2. Track any Operational Improvements and the associated technology refresh at a finite level, focusing not only on task completion but on the expected ROI.  Focus on the big data identified ‘big stuff’, not overly worrying about things such as relocating printers (as one company I knew just did with considerable fanfare to the staff’s non-surprise).  Use a central Operational Improvement Tracking and Communications tool for social commentary, task tracking and ROI tracking without relying on email blizzards and static project management tools or RAG reports.  This tool, as with the dashboard mentioned above, should be mobile enabled so Sponsoring Executives and team members on-the-go can see progress.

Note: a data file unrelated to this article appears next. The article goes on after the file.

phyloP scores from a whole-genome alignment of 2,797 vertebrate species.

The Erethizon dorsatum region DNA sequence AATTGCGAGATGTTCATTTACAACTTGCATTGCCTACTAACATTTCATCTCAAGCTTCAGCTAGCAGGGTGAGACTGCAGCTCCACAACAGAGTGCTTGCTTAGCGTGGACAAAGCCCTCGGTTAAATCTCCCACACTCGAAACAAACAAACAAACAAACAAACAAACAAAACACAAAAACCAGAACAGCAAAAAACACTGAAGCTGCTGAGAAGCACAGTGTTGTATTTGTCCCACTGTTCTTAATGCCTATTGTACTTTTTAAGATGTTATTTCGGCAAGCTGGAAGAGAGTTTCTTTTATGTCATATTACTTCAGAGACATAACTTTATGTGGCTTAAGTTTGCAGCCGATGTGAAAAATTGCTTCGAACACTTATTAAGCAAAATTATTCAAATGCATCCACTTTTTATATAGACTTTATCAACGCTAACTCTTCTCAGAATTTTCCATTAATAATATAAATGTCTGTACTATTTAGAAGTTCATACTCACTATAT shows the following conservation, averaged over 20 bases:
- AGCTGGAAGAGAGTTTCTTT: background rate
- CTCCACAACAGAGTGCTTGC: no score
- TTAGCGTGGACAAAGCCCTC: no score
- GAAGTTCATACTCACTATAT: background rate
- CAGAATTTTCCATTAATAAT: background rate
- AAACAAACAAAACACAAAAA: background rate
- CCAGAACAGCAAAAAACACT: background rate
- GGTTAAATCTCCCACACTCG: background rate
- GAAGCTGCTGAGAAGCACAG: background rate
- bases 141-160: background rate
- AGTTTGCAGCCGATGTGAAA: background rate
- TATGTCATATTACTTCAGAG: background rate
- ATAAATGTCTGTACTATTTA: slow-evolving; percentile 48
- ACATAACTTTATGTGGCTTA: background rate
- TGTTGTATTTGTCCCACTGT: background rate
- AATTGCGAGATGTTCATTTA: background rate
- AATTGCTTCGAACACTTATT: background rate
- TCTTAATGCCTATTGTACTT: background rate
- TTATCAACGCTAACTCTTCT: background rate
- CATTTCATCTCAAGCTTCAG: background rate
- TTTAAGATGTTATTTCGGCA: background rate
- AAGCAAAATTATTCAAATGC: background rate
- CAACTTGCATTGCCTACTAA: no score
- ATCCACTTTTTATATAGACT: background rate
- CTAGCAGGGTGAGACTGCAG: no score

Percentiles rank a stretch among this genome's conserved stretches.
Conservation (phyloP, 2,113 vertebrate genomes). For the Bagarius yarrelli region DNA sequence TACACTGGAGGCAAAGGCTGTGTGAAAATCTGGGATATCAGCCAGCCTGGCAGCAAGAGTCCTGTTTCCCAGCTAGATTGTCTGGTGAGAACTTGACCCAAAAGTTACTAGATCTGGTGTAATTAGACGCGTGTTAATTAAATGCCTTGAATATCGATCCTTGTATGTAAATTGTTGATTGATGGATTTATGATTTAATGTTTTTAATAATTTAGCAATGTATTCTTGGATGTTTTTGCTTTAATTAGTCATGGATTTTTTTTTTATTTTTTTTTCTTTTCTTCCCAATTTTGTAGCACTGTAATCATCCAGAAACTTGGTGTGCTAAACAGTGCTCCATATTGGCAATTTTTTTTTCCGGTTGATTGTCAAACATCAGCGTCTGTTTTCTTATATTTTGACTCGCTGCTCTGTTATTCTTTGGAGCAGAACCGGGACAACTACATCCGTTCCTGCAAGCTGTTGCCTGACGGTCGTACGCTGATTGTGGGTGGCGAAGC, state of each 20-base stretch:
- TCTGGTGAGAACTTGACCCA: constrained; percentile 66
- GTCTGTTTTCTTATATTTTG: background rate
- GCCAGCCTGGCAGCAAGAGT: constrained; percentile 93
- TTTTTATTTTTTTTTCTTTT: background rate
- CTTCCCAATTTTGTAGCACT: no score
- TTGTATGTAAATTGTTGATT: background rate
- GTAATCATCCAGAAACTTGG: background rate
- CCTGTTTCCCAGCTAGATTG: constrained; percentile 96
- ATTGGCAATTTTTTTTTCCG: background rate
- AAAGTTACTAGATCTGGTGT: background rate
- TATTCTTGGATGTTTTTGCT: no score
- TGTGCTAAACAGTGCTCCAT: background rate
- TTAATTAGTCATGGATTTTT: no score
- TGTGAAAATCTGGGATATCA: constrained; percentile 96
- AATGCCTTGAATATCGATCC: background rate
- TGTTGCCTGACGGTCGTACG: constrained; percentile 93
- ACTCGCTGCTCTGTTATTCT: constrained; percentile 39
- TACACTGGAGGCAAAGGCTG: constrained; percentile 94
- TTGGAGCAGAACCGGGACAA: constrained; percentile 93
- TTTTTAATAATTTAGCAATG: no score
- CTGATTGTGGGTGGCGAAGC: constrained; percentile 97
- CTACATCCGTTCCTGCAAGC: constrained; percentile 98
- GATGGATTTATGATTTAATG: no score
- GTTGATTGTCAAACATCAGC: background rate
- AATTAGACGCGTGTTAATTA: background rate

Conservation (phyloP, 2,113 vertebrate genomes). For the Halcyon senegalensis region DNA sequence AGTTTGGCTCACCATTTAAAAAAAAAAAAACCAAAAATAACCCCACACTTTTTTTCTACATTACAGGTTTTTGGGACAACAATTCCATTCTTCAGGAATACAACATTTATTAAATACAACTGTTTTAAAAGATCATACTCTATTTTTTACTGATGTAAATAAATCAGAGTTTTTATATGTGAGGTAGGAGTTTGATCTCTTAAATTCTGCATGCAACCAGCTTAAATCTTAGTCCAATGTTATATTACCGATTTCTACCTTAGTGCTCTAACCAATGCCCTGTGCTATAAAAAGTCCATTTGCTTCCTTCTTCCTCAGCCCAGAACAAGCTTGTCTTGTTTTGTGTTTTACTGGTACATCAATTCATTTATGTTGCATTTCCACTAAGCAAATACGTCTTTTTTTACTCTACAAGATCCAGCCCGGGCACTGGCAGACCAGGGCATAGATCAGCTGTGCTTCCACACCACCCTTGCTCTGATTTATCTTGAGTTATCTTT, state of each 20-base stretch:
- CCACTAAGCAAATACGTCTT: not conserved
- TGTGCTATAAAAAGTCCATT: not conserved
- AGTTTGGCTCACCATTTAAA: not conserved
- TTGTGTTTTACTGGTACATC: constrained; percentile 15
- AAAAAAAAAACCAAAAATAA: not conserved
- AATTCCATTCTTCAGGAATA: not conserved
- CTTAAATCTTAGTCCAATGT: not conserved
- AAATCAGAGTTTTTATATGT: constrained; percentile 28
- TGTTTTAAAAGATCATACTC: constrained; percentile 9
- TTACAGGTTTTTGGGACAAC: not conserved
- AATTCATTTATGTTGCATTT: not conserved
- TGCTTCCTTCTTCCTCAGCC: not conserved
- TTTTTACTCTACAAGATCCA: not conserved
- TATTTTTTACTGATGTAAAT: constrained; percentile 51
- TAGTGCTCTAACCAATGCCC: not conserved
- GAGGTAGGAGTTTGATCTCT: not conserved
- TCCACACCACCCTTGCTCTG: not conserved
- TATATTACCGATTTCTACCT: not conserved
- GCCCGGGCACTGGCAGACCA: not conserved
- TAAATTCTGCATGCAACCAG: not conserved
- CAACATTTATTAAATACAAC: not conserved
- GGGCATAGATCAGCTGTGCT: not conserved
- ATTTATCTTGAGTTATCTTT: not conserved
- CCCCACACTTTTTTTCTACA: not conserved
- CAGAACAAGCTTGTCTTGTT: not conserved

3. Everyone now integrates their personal and business customer experience into a single viewpoint, so ensure your new technology is not the logical extension of the older screen design paradigms.  Your best Millennial employees, those who are more than workertrons, will gravitate to those companies where production systems utilize a user interface as close as possible to their other experiences.  For example, some core platform vendors have incorporated integrated streaming video conferencing (via webcams) into their Claims process, which besides being hyper-efficient, is also in-line with a generation’s familiarity with FaceTime, Skype and YouTube.  Same for integrated process flows within a core platform, rather than relying on email and manually checking queues. Vendor selection should therefore include more than the traditional test drive, alternatives should be evaluated as part of the in-house/external world integrated go-forward customer experience.